It is one of the most prominent clusters, visible to the naked eye, but better viewed with binoculars and telescopes reveal hundreds of stars.
pioneer.utah.gov /utah_on_the_web/utah_symbols/star.html   (384 words)

 NASA's Solar System Exploration: Science & Technology: Saturn, the Moon and a Swarm of Stars
Sky watchers will see the ringed planet together with the Beehive cluster, or M44, a group of stars that also make their home in the Milky Way galaxy.
The Beehive cluster, named M44 in the 18th century, has enchanted amateur astronomers for thousands of years.
Known to the ancients, the Beehive cluster is one of the few star clusters visible to the unaided eye.
solarsystem.nasa.gov /scitech/display.cfm?ST_ID=990   (351 words)

 Cancer: Heavenly Properties
In earlier times, this Cluster was also referred to as "Little Cloud" and "Little Mist" and was the basis of an early method of forecasting the weather.
The astronomers of both Ancient Greece and Ancient Arabia perceived the Beehive Cluster as the crib of the infant Jesus, with two of the nearby stars (known collectively as the "Aselli" or "Asses") on either side representing donkeys (or maybe a donkey and an ox) feeding on hay from the manger.
One of the sky's largest and finest open clusters, the Beehive is easily found with the aid of binoculars and can be spotted with the naked eye, provided one is in a dark location.
www.novareinna.com /constellation/cancerheaven.html   (583 words)

 Star Reporter: Cluster offers delightful sight - PittsburghLIVE.com
The Beehive Cluster is found in the center of the dim constellation Cancer, and is one of the more enjoyable objects to view through binoculars, though finding it can be difficult.
It is a fairly tight cluster of at least 40 stars, but the whole of the cluster cannot be seen under high magnification, making it a perfect object for your binoculars or small telescope.
Viewing it, especially with the beehive in the background, should generate a bit of a buzz between you and your friends.
www.pittsburghlive.com /x/leadertimes/s_413214.html   (567 words)

 Cosmic Voyage-The Online Resource for Amateur Astronomers   (Site not responding. Last check: 2007-11-07)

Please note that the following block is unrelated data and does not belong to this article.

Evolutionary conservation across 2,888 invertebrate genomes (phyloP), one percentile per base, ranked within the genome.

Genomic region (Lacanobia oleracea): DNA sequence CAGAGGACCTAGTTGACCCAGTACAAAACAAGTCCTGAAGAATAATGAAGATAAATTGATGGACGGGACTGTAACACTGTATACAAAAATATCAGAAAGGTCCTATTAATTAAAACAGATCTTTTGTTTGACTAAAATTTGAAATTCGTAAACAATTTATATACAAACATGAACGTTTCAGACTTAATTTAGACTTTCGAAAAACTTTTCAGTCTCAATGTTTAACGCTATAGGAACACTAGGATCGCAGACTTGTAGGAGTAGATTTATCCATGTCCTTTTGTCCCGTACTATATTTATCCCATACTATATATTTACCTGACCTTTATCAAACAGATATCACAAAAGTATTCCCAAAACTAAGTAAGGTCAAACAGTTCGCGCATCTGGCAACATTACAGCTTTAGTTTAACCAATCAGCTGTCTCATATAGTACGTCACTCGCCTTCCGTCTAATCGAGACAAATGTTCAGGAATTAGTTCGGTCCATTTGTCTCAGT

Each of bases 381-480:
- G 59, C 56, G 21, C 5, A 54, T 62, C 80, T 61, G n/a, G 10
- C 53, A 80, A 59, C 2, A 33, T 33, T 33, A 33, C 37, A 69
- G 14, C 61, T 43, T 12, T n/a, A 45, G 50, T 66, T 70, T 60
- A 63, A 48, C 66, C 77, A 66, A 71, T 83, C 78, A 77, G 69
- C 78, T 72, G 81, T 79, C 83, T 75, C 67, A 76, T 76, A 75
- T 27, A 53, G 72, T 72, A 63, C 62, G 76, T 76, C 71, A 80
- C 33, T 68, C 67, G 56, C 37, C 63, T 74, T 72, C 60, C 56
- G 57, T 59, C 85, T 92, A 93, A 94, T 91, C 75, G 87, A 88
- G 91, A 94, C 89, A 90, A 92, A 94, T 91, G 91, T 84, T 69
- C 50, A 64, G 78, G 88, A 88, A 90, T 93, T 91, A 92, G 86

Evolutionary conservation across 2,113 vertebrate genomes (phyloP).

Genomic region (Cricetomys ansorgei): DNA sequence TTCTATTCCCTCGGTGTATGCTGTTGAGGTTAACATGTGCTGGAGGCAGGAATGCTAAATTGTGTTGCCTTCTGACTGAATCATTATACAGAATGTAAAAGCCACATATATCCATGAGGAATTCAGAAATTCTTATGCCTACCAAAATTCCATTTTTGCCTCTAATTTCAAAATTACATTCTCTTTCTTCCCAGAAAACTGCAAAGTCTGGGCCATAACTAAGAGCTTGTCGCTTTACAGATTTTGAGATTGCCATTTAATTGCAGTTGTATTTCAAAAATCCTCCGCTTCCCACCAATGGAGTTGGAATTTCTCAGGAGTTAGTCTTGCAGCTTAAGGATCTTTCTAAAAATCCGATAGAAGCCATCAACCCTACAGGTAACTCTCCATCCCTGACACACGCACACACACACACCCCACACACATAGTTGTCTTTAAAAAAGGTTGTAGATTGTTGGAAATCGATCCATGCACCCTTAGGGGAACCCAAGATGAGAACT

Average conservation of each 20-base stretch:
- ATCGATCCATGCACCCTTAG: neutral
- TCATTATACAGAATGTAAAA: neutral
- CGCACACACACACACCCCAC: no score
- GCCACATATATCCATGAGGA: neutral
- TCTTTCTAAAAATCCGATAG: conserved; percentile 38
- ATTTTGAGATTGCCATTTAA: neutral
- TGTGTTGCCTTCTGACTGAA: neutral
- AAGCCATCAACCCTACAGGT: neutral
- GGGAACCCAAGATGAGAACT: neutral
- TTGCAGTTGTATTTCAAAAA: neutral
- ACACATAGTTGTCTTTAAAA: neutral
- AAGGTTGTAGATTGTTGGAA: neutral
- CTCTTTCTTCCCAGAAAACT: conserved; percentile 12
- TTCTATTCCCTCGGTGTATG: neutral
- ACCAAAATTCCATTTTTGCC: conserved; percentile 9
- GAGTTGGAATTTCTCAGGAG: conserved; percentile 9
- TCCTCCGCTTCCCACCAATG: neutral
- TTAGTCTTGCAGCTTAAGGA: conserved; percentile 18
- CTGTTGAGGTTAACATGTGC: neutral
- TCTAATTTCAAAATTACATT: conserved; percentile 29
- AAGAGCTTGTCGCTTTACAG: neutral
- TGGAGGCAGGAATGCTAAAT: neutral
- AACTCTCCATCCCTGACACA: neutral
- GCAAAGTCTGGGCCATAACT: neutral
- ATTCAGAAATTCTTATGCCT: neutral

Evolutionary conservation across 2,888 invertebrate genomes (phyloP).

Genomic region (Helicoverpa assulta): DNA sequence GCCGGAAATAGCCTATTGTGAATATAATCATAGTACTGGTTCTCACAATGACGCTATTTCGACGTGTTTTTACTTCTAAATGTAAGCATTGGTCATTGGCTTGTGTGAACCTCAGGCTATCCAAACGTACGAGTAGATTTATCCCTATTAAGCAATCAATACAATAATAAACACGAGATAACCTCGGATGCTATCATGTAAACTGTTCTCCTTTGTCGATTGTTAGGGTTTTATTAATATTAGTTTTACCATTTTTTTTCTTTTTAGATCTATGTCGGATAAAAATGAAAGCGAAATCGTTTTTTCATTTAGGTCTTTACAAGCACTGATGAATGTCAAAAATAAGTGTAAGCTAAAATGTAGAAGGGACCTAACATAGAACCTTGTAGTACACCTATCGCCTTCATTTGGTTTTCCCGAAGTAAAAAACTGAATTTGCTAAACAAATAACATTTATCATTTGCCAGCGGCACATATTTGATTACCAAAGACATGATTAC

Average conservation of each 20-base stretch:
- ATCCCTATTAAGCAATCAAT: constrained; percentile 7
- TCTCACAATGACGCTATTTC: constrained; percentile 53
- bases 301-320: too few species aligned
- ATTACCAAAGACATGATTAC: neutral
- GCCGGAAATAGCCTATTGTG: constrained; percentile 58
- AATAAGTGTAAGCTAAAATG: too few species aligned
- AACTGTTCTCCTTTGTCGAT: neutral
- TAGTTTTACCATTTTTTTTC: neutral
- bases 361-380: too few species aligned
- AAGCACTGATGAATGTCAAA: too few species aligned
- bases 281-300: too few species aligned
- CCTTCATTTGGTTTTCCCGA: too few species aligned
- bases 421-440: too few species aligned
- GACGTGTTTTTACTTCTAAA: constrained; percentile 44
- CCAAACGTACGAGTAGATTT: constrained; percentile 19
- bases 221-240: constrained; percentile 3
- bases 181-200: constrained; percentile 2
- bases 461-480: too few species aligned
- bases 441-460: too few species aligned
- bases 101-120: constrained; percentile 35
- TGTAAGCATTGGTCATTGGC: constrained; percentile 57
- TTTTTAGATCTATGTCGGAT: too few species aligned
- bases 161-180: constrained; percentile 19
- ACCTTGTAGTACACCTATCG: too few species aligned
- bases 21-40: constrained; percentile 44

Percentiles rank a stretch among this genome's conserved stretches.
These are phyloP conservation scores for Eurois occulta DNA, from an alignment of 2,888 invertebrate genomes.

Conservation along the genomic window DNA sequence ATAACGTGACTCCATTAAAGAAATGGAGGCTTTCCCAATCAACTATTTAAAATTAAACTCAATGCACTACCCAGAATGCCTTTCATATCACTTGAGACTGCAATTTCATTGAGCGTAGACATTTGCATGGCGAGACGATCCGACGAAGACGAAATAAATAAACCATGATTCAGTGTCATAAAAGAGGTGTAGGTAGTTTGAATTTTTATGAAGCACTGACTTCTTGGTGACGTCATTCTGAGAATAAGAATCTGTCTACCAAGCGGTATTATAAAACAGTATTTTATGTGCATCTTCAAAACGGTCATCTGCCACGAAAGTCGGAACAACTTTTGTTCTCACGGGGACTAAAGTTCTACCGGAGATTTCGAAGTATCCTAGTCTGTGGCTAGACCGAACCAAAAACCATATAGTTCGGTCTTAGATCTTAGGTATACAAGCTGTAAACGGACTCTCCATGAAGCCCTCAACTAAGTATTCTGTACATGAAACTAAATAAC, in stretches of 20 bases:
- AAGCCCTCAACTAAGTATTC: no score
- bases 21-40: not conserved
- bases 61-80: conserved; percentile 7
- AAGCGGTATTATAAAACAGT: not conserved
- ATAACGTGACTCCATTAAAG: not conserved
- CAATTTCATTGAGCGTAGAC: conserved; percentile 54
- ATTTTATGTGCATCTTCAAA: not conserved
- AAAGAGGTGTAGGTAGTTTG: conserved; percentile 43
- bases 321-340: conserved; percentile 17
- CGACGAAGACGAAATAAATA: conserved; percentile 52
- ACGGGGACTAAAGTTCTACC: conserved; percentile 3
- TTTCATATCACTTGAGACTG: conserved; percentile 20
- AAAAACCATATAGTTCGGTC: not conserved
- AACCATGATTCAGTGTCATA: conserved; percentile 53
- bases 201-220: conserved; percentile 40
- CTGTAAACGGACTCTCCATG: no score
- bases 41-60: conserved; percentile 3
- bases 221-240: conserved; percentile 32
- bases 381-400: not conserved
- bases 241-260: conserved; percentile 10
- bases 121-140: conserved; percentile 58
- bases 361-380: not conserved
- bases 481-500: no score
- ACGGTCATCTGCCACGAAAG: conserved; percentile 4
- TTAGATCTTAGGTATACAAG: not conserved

Commonly known as the Beehive Cluster, M44 is a wonderful binocular object and is simply spectacular viewed through a short focal length refractor.
Sixty-five members of the Beehive are shown, including many 6th and 7th magnitude stars.
The origin of the moniker, Beehive, is somewhat of a mystery.
hometown.aol.com /billferris/m44.html   (227 words)

 M 44   (Site not responding. Last check: 2007-11-07)
This famous cluster, M44, is also called Praesepe (Latin for "manger"), or the Beehive cluster.
According to the new determination by ESA's astrometric satellite Hipparcos, the cluster is 577 light years distant (previous estimates have been at 522 light years), and its age was estimated at about 400 million years.
Probably these two clusters, although now separated by hundreds of light years, have a common origin in some great diffuse gaseous nebula which existed 400 million years ago.
www.messiermarathon.com /new_page_50.htm   (342 words)

 M44 - beehive cluster in cancer
It is not known from where the other popular name, "the beehive" originated.
Galileo was the first to resolve the cluster with the help of his telescope in 1609.
The Beehive is situated near the centre of Cancer, about halfway between Regulus in Leo and Pollux in Gemini.
www.backyard-astro.com /focusonarchive/m44/m44.html   (577 words)

 York Weekly Living/Arts: What's Up: June - Saturn and Mars closest in 30 years
This easily visible open cluster of about 200 stars known since prehistoric times, the Beehive, also known as Praesepe, or the Manger, is located about 600 light years away.
The stars in the Beehive had a common origin with the Hyades star cluster, the V-shaped group of stars that mark the face of Taurus the Bull.
June 2: Saturn is half a degree due south of the center of the Beehive Cluster tonight.